Marion Garden Club talks caterpillars and presents scholarship


Members of the Marion Garden Club were treated to a program on caterpillar identification by Erin Garrett at their July 20 meeting.

Garrett, an extension educator at the Metropolis office of the U of I Extension Service, said the caterpillars are the larval stage of butterflies or moths. They can be beneficial or destructive. Caterpillars can be identified by color, body pattern, hair, and additional adornments such as tail, horns, and branching spines. Additionally, caterpillars typically molt five times before forming a cocoon and pupating into a moth or moth. Each type of caterpillar has host plants it feeds on, with native plants being the most important.

Garrett showed pictures of various butterflies and moths and noted the characteristics of each. She provided material on suitable native plants, plants for woodland/shade gardens and plants for pollinator gardens.

The Marion Garden Club/Lorraine Highlander Scholarship was officially presented to Bailey Long, daughter of Steve and Kristy Long. Although she was announced the winner of the scholarship at Marion High School’s scholarship night, she received a check for $1,000 at the reunion, including $500 from the club and $500 from the estate. of Highlander, founding member of the club.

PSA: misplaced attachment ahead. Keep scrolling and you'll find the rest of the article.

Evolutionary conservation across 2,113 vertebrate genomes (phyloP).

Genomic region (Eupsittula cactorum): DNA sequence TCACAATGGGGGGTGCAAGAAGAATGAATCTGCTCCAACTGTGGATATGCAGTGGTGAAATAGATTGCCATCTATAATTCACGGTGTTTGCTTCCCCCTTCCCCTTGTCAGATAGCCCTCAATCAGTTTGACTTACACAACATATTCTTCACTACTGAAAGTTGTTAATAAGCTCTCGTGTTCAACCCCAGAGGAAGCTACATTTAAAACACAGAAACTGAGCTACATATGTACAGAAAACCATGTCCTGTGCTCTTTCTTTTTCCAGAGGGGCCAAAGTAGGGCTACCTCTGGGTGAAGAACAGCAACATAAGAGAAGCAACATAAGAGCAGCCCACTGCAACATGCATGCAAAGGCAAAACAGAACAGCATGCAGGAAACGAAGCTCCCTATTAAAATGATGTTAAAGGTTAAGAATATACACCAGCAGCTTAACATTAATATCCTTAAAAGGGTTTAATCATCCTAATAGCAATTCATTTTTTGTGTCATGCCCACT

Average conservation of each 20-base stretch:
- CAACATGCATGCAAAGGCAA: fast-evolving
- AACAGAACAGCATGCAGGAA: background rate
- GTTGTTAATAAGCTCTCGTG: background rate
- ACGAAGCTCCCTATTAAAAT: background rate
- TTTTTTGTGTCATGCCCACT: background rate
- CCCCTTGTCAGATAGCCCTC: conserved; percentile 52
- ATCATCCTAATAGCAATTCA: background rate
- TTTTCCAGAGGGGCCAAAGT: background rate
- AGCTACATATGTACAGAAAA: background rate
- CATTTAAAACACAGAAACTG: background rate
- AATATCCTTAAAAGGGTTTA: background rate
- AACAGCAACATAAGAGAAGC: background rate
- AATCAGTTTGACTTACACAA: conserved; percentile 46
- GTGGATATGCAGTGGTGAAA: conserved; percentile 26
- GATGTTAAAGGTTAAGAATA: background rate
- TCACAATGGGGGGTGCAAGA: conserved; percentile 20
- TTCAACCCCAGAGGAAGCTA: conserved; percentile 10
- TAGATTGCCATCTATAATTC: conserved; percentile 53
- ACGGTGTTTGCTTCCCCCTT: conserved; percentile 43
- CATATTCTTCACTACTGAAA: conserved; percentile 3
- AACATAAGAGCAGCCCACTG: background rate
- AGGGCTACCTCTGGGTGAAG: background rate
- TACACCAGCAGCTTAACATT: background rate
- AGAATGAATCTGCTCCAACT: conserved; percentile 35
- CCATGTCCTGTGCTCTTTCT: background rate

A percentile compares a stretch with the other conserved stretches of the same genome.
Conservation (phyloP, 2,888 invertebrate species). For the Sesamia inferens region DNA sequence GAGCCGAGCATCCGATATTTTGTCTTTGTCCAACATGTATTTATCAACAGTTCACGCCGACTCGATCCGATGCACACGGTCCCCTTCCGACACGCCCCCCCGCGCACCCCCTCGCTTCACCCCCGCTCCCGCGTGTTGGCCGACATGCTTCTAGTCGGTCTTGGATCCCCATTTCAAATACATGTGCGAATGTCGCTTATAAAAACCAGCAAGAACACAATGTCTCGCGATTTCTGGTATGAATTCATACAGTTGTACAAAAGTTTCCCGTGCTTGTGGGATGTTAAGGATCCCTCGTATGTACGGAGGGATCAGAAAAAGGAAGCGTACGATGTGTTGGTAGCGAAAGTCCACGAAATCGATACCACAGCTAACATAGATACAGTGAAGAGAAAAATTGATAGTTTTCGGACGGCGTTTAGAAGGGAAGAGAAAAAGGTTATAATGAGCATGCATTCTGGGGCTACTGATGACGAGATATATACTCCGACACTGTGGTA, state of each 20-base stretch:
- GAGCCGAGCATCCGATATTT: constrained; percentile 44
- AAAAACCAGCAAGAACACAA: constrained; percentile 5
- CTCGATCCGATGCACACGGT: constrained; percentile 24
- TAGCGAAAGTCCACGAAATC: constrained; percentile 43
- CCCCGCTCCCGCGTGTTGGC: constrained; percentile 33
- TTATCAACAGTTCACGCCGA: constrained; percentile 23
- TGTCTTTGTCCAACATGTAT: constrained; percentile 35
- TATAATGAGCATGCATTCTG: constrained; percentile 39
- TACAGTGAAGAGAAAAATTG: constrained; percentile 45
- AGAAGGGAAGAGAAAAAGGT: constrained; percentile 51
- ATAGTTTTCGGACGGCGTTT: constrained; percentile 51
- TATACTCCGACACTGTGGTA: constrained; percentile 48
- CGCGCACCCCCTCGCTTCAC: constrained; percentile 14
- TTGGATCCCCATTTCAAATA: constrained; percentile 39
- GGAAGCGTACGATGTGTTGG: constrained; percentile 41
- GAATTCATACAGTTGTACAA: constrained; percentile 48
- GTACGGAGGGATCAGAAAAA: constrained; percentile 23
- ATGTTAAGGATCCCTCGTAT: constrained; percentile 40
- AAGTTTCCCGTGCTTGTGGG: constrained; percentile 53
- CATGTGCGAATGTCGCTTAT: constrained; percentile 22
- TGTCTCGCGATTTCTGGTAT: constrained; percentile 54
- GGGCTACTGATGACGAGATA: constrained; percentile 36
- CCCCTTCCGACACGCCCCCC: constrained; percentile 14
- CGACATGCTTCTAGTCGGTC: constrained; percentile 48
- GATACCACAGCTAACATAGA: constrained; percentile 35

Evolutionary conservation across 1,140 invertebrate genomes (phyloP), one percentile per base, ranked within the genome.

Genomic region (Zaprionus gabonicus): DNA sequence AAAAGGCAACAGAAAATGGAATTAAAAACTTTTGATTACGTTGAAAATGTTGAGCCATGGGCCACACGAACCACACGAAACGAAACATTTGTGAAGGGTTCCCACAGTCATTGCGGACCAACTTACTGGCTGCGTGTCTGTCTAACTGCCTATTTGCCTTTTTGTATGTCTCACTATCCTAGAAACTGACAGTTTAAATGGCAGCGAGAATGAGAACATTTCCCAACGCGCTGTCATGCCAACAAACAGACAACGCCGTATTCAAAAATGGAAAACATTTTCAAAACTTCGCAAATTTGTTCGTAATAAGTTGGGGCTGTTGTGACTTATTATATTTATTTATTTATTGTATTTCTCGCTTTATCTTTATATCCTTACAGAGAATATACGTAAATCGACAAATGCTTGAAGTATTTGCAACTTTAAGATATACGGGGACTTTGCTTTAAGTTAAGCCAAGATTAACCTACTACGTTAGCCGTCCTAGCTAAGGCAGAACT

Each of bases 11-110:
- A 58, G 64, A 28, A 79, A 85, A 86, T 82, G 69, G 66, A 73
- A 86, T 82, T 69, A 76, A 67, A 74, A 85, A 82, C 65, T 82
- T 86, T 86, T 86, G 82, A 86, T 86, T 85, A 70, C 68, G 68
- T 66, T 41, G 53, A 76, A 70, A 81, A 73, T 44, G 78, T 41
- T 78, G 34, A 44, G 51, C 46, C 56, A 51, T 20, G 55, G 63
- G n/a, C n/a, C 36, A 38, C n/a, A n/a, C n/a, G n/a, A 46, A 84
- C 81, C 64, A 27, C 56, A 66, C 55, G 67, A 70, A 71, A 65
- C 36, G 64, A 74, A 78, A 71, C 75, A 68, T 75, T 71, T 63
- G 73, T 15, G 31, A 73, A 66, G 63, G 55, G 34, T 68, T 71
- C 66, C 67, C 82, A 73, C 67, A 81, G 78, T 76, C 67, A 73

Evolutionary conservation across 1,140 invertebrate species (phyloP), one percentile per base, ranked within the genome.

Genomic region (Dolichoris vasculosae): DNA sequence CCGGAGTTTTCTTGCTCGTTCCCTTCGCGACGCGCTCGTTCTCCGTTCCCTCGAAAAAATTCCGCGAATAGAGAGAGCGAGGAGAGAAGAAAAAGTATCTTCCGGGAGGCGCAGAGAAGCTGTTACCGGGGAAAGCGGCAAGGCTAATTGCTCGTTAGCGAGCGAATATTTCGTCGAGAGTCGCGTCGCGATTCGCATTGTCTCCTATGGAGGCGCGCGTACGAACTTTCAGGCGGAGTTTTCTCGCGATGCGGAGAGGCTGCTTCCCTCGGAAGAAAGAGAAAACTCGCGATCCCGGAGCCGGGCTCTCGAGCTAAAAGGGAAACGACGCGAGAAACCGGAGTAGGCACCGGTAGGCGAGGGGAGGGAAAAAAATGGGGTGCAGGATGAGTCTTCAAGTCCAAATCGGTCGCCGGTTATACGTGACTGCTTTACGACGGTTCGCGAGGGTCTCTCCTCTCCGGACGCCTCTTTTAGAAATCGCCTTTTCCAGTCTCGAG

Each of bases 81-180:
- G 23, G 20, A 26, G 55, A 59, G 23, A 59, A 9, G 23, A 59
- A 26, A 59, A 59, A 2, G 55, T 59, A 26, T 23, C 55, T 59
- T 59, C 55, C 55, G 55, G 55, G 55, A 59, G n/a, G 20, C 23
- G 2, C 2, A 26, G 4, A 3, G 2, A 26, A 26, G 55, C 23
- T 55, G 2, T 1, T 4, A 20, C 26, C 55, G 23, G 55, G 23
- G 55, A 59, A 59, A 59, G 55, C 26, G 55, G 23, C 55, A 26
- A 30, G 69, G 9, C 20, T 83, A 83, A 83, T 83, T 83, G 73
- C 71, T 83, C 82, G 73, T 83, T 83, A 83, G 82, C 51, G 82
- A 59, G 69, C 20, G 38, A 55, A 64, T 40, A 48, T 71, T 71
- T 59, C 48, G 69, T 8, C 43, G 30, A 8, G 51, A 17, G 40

Garden Therapy Chair Mary Helen Yeck reported that she, Linda Minnis, Lynn Love, Connie Hays and Sheila Dingrando visited Fifth Season Residential on July 11 to complete a project with residents. After an icebreaker presentation and discussion on the herbs provided by Yeck, they helped residents participating in the program to make “windmills in a pot”. Windmills were made from paper cards, buttons and a wooden dowel.

Two windmills have been placed in a pot containing a block of florist’s foam. and florist’s foam was added with artificial flowers or seashells to decorate around the windmills.

After the program, club members made “windmills in a jar” for any residents unable to attend. Facility workers placed them on a stage in the cafeteria for everyone to see before giving them to residents.

In other committee reports, Conservation Chair Ronda McWilliams provided a paper on the use of eggshells, which contain calcium and phosphate, in the garden as fertilizer. Horticulture Co-Chair Mary Helen Yeck spoke on ornamental grasses, and Ornithology Chair Kathy Belletire provided an interesting paper on the Great Blue Heron.

President Debbie Lattuca read several thank you notes for financial donations, including one from National Garden Clubs, Inc. for their Running Waters project and one from the Marion Carnegie Library. She noted that a thank you regarding the June garden tour had been sent to the club as well as to several owners participating in the tour.

Photos of the above events and club information can be found at


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